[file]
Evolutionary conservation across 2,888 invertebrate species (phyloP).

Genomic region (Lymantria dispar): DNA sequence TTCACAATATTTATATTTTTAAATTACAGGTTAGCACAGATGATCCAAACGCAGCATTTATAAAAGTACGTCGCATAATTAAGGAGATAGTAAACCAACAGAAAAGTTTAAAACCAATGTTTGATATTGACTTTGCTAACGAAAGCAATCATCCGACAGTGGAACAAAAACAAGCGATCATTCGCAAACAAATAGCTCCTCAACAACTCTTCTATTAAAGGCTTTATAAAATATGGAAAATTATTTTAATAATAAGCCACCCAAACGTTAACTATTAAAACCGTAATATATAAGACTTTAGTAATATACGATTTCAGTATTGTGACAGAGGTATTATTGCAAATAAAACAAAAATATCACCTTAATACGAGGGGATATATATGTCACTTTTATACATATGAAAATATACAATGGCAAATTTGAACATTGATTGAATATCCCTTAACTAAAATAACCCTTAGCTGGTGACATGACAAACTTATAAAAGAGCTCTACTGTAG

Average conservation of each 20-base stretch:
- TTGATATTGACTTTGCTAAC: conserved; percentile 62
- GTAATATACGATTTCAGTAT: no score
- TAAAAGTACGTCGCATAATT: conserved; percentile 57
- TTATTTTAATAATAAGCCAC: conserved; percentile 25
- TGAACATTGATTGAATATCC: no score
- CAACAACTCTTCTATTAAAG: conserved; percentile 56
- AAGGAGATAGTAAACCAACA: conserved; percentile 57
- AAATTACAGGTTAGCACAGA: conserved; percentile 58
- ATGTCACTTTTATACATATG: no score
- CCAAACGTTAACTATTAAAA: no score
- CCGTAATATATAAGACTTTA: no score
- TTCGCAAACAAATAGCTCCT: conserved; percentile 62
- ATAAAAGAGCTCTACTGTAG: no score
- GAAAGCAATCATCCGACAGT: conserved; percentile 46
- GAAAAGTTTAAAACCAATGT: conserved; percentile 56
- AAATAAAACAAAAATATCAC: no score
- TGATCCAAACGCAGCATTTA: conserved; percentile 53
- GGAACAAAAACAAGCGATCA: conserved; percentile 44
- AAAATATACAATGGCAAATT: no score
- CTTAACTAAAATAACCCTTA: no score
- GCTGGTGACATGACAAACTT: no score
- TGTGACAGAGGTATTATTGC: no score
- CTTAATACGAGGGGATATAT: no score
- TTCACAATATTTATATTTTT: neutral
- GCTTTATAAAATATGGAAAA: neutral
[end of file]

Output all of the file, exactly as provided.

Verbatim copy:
Evolutionary conservation across 2,888 invertebrate species (phyloP).

Genomic region (Lymantria dispar): DNA sequence TTCACAATATTTATATTTTTAAATTACAGGTTAGCACAGATGATCCAAACGCAGCATTTATAAAAGTACGTCGCATAATTAAGGAGATAGTAAACCAACAGAAAAGTTTAAAACCAATGTTTGATATTGACTTTGCTAACGAAAGCAATCATCCGACAGTGGAACAAAAACAAGCGATCATTCGCAAACAAATAGCTCCTCAACAACTCTTCTATTAAAGGCTTTATAAAATATGGAAAATTATTTTAATAATAAGCCACCCAAACGTTAACTATTAAAACCGTAATATATAAGACTTTAGTAATATACGATTTCAGTATTGTGACAGAGGTATTATTGCAAATAAAACAAAAATATCACCTTAATACGAGGGGATATATATGTCACTTTTATACATATGAAAATATACAATGGCAAATTTGAACATTGATTGAATATCCCTTAACTAAAATAACCCTTAGCTGGTGACATGACAAACTTATAAAAGAGCTCTACTGTAG

Average conservation of each 20-base stretch:
- TTGATATTGACTTTGCTAAC: conserved; percentile 62
- GTAATATACGATTTCAGTAT: no score
- TAAAAGTACGTCGCATAATT: conserved; percentile 57
- TTATTTTAATAATAAGCCAC: conserved; percentile 25
- TGAACATTGATTGAATATCC: no score
- CAACAACTCTTCTATTAAAG: conserved; percentile 56
- AAGGAGATAGTAAACCAACA: conserved; percentile 57
- AAATTACAGGTTAGCACAGA: conserved; percentile 58
- ATGTCACTTTTATACATATG: no score
- CCAAACGTTAACTATTAAAA: no score
- CCGTAATATATAAGACTTTA: no score
- TTCGCAAACAAATAGCTCCT: conserved; percentile 62
- ATAAAAGAGCTCTACTGTAG: no score
- GAAAGCAATCATCCGACAGT: conserved; percentile 46
- GAAAAGTTTAAAACCAATGT: conserved; percentile 56
- AAATAAAACAAAAATATCAC: no score
- TGATCCAAACGCAGCATTTA: conserved; percentile 53
- GGAACAAAAACAAGCGATCA: conserved; percentile 44
- AAAATATACAATGGCAAATT: no score
- CTTAACTAAAATAACCCTTA: no score
- GCTGGTGACATGACAAACTT: no score
- TGTGACAGAGGTATTATTGC: no score
- CTTAATACGAGGGGATATAT: no score
- TTCACAATATTTATATTTTT: neutral
- GCTTTATAAAATATGGAAAA: neutral